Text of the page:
Powerhouse of the School

The study of life unearths a new passion for students.

Derek Katzer

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Sunlight, shining across every sea, far beyond the horizon line. Animals, populating every corner of the Earth, swimming through every sea and running across all lands. Plants, blooming through summer, the sight of them unforgettable.

These are just a few examples of biology, which Biology Club members hope to unearth people’s passion for.

“We want to make people more passionate about biology and really take everything we learn and apply it elsewhere,” club leader junior Emily McKenna said. “We are learning to have more fun with it.”

Biology Club allows students to practice biological concepts, such as zoology and microbiology, after school.

“We wanted to learn more besides the school curriculum,” McKenna said. “We go a little more in-depth. So far, we’ve been focusing on zoology. We had a dissection last semester. Someone’s pet snake died and we did an autopsy. The club is just a fun way to apply what we learn in school.”

The passion McKenna feels for biology eventually led to the creation of Biology Club. Wanting to learn biology in a fun environment, rather than in a classroom, McKenna created Biology Club.

Some members joined because they want to study biology in the future.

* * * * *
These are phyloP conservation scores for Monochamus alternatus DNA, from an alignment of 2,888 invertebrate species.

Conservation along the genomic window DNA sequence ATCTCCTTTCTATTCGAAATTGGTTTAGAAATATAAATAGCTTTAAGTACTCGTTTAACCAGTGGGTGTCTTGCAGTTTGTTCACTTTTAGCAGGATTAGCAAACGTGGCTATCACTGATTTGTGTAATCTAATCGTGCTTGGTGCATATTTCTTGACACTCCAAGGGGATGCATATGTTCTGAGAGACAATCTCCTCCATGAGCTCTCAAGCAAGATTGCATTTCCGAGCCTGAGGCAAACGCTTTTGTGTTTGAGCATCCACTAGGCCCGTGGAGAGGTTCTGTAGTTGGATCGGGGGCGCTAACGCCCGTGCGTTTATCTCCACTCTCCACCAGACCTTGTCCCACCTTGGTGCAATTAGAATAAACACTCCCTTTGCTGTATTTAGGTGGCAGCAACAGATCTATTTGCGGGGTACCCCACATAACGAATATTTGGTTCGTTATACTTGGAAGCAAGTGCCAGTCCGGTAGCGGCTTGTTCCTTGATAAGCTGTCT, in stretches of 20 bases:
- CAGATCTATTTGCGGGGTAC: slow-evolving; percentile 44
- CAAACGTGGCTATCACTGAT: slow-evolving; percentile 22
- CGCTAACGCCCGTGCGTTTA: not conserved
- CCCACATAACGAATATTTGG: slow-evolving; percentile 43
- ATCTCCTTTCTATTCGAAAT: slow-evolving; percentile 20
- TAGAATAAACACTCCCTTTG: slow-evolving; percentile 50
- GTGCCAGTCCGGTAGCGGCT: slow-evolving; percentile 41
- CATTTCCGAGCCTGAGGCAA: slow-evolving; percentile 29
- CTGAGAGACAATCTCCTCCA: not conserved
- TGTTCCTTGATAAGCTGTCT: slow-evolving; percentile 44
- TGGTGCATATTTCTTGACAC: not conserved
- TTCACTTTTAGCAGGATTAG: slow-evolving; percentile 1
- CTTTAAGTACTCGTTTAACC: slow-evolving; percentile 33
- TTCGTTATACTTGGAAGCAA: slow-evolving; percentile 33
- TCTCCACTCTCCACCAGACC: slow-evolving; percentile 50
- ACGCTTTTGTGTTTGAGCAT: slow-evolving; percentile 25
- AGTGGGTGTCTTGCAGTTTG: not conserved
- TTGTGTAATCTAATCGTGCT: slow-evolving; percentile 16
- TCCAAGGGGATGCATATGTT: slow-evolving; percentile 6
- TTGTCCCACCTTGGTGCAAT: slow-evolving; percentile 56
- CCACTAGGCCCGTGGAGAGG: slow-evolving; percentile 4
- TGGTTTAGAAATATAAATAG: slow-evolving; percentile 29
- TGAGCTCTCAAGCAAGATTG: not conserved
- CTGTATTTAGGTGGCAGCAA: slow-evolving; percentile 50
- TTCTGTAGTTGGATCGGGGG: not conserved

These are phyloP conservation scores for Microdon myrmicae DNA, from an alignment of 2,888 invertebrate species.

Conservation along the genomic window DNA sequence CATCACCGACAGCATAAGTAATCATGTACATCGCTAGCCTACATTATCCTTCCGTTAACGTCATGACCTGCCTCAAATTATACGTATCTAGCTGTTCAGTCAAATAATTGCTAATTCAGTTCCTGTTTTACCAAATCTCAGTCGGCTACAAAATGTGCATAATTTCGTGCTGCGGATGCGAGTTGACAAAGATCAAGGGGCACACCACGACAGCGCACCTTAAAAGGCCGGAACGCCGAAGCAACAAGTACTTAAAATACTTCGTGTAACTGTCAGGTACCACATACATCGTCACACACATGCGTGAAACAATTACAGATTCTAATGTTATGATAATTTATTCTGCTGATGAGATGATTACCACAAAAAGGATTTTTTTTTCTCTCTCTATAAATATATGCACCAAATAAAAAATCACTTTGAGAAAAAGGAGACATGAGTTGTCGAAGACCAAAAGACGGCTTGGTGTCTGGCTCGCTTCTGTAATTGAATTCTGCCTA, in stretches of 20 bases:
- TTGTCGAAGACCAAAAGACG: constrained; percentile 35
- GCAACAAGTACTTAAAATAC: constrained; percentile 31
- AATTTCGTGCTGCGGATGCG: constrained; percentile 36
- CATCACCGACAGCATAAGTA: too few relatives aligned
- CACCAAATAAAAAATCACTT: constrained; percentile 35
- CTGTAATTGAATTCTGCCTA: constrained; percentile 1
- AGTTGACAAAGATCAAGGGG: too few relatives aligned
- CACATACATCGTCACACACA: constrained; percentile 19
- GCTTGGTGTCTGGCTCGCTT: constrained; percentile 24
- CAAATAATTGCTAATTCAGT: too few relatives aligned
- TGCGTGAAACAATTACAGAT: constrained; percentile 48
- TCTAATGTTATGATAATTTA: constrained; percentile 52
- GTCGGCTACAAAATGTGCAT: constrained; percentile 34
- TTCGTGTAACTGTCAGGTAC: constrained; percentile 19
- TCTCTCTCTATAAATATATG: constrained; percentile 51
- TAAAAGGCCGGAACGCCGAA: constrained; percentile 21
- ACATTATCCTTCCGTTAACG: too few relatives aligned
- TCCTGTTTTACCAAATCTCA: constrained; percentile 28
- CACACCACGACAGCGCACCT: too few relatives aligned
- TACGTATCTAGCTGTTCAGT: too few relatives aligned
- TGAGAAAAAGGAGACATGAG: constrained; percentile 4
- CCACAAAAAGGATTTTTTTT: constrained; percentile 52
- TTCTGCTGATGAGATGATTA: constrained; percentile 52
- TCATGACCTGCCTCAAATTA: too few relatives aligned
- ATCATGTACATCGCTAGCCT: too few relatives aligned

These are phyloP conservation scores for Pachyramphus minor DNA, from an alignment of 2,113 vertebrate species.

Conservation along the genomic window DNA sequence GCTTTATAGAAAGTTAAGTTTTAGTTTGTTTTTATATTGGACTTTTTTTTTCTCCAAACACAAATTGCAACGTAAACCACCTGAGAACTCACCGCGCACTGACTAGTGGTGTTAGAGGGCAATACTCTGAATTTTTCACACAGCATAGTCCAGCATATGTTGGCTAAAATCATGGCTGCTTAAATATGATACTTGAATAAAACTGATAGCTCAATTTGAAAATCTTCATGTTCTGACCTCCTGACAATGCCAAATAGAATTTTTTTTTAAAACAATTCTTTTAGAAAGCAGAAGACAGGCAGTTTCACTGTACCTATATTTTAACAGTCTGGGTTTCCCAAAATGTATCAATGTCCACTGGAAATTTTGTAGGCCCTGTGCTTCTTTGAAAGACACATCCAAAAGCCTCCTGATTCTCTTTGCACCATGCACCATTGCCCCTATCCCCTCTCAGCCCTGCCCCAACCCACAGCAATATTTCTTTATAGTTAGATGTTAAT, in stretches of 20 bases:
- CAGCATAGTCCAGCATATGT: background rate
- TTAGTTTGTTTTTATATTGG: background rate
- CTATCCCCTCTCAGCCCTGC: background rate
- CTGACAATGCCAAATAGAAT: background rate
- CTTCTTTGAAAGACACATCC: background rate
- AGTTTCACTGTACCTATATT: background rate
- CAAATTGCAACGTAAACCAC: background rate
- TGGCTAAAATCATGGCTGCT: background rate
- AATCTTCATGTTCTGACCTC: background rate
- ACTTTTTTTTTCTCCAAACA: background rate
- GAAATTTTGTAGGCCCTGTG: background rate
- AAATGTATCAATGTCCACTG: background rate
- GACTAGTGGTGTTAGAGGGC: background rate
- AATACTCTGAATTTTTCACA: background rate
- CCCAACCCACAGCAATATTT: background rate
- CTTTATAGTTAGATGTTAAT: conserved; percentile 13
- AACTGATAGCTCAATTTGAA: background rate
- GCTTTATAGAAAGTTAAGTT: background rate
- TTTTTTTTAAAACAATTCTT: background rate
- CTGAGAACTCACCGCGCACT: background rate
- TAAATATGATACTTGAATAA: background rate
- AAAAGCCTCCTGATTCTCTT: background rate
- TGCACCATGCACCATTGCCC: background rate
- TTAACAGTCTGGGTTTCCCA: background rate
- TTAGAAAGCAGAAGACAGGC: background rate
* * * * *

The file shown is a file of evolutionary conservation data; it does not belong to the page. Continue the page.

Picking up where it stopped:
“I joined because I enjoy biology,” sophomore Sam Martin said. “I want to go into medicine. I thought that being surrounded by other people who enjoy biology would be good.”

Biology Club, along with Environmental Club, raised money to go to the Henry Doorly Zoo in Omaha. At the zoo later
in April, members will be able to see the animals up close.

“We will get behind the scenes of the desert dome, the aquarium, some mammal stuff,” club sponsor Maria Knowles said. “We get to see how the zoo runs behind the scenes and not just what the general public sees.”

The Omaha Zoo will allow members to see what an animal does in a day, what they eat and how they interact with each other. The field trip will also teach members what a zookeeper’s life is like.

“They have much more animals behind the scenes than they put out, so we’re going to be going there for a day trip and see what being a zookeeper would be like,” McKenna said.

One goal for McKenna is to teach others about biology-related professions.

“Right now, our goal would be to educate people on more careers in biology, rather than just the medical field,” McKenna said.

The other members agree. Teaching others about biology and the club is a top priority for its members.

“We would like to have more people join the club and interest people in careers in biology,” senior Carly Mantia said.

A few career options the members have learned about include zookeepers and lab- related occupations.

For those thinking about joining Biology Club, know that the club is always willing to accept members.

“Come to one meeting, see how you feel and go from there,” McKenna said.

Joining Biology Club allows members to explore different biological studies and practice biological concepts while meeting new people.

“It’s a great way to meet new people who have the same interests as you and have a sense of passion for biology,” Mantia said.

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